What is Cystinuria?

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  • Written By: wiseGEEK Writer
  • Edited By: O. Wallace
  • Last Modified Date: 24 June 2019
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Cystinuria is a genetic disorder that causes stones to form in the ureter, bladder and kidneys. These stones are made of cystine, which in most people breaks down easily. Those who suffer from cystinuria have a difficult time breaking down this amino acid and it can accumulate in various areas of the urinary tract, creating painful stones that are sometimes too large to pass from the body or that cause great pain when passing or blockage of the urinary tract.

People with this disease typically get it from parents who don’t have it. This is called an autosomal recessive pattern of inheritance; kids must inherit a copy of the defective gene from each parent. One defective gene doesn’t cause the disease.

Typically each parent has a single non-expressed gene for cystinuria that is passed to children. To make matters confusing, there are two separate genes that may cause this condition, and both parents would need to be carriers for the same gene in order to possibly pass this disease onto children. When two parents are carriers of the same gene, they would have a 25% chance of passing cystinuria onto each child.


When cystinuria occurs can vary depending on the patient. Some patients will have their first cystine stones in the first ten years of life. Others won’t show expression of the disease until they are older, but usually the illness will express in young adulthood. Degree of expression may vary too. Some people’s bodies seem to create stones on an almost constant basis and other people will only suffer from this condition occasionally. Size of stones is another variant, with some individuals producing fairly easy to pass stones and others producing very large cystine stones that might necessitate surgical removal.

The symptoms of this disease may vary too. When stones are present, people may feel pain in the flank (the back directly under the rib cage), or in the stomach and pelvis. Pain is typically strong and if a large stone is exiting the urinary tract, discomfort increases dramatically. Some people have a small amount of blood in urine too.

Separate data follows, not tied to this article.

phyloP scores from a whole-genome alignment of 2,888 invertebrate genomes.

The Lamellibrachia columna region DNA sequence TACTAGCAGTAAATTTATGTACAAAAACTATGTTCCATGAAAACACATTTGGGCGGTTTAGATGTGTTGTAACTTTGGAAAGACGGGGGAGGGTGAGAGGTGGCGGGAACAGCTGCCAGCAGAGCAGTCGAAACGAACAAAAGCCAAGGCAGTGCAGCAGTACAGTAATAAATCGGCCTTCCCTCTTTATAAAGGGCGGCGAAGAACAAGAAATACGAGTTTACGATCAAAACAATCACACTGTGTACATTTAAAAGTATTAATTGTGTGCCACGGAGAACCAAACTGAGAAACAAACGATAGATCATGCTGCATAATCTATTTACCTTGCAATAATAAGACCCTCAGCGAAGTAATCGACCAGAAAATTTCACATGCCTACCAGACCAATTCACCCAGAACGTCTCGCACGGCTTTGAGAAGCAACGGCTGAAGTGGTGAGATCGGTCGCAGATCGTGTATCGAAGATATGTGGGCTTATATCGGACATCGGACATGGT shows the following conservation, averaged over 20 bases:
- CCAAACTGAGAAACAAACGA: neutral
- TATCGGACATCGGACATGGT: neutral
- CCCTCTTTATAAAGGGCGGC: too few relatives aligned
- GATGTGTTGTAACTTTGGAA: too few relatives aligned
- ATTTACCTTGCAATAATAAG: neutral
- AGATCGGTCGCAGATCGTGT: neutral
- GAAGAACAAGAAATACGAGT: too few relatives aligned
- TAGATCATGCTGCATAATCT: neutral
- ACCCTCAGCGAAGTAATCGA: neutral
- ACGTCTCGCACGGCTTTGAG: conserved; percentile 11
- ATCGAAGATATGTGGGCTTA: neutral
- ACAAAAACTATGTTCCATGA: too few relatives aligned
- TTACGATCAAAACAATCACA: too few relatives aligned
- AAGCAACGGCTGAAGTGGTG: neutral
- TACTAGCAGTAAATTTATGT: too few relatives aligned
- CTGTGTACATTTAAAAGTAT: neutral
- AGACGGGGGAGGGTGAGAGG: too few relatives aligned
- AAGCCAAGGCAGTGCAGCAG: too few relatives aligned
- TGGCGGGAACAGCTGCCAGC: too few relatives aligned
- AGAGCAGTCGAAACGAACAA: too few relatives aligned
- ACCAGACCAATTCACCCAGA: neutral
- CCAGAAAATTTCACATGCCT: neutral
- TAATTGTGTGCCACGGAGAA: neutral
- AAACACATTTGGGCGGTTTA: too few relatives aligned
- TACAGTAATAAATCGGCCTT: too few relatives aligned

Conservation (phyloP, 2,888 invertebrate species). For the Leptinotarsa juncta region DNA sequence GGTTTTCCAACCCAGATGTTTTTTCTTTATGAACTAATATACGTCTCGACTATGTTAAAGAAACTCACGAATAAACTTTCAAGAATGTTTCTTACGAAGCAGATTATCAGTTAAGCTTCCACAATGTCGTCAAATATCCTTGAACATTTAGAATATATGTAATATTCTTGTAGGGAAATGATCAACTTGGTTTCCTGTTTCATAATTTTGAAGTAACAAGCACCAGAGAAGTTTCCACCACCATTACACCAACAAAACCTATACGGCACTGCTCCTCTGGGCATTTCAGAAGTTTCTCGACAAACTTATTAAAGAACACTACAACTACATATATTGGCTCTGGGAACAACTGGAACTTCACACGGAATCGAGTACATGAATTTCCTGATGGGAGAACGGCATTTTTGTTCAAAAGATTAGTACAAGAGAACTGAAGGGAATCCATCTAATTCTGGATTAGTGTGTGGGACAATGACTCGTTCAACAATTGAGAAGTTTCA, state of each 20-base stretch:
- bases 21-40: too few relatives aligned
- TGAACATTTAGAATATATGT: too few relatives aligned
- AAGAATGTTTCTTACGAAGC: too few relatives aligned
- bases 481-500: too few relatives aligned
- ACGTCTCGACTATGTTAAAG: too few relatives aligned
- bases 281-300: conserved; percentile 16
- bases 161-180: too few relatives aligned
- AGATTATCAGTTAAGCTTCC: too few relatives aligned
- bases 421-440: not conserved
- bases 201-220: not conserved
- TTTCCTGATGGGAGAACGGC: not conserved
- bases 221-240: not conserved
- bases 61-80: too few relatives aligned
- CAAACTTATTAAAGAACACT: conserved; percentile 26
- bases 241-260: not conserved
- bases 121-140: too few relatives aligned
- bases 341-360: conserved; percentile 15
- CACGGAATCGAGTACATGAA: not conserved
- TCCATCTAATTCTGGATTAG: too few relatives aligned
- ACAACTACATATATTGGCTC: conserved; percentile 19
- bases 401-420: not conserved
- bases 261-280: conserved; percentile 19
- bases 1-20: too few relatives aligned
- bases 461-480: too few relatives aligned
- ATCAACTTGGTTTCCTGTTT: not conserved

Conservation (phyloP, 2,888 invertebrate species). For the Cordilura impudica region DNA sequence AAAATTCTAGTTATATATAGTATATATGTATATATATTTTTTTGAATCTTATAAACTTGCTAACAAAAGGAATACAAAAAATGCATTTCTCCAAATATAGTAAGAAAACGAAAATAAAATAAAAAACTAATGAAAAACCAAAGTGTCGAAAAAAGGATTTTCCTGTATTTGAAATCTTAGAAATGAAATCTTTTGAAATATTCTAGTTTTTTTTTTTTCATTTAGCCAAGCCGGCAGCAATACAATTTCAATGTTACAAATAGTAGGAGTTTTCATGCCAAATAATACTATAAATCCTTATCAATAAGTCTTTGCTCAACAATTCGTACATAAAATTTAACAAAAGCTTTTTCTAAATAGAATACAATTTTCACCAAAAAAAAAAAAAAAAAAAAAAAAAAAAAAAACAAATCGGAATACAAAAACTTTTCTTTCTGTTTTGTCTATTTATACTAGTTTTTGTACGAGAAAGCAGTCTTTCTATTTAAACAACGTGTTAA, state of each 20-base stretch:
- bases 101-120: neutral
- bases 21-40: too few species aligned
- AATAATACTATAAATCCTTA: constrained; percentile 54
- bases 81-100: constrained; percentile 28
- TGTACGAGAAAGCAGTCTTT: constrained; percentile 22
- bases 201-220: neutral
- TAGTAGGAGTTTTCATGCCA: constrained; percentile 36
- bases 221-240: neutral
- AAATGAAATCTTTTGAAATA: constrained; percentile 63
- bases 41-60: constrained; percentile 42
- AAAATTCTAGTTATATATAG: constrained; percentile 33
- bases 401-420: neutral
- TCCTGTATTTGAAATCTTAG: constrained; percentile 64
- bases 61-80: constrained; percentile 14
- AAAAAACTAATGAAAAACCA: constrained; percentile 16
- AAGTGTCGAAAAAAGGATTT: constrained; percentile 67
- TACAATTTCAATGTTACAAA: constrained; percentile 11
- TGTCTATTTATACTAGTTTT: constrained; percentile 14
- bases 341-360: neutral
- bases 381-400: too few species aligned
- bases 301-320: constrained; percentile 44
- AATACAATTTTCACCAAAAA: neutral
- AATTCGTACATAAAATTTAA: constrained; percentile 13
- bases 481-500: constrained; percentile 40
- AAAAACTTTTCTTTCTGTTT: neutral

Such symptoms usually bring people to their doctors, who can diagnose the disease by looking at cystine levels in blood and urine. Clearly passage of a cystine stone indicates need to look for cystinuria, since cystine stones are not a common type of urinary tract stone. Doctors may then need to look for more stones with scans like magnetic resonance imaging (MRI), ultrasound or computerized axial tomography (CAT). Another test that may be done is an intravenous pyelogram (IVP), which is a special series of x-rays that examines the urinary tract.

Treatment for this condition often depends on patient response. Of utmost importance is increasing fluid intake, so that cystine doesn’t have time to collect in the urinary tract. In some patients, adequate fluid intake as per doctor recommendation effectively treats the disease. If needed, stones can be removed via surgical means, and people may also need pain medication when small stones are present and in the process of being passed.

These treatments don’t cure cystinuria, and unfortunately the disease has a high rate of recurrence and new stone formation. This means people may suffer from a greater share of pain much of the time, if they have frequent recurrences. Despite their being no cure, people with this condition do need to be under the care of a doctor at all times. There are potential complications that can arise when cystine stones form, and these include damage to the urinary tract, infection, and obstruction.



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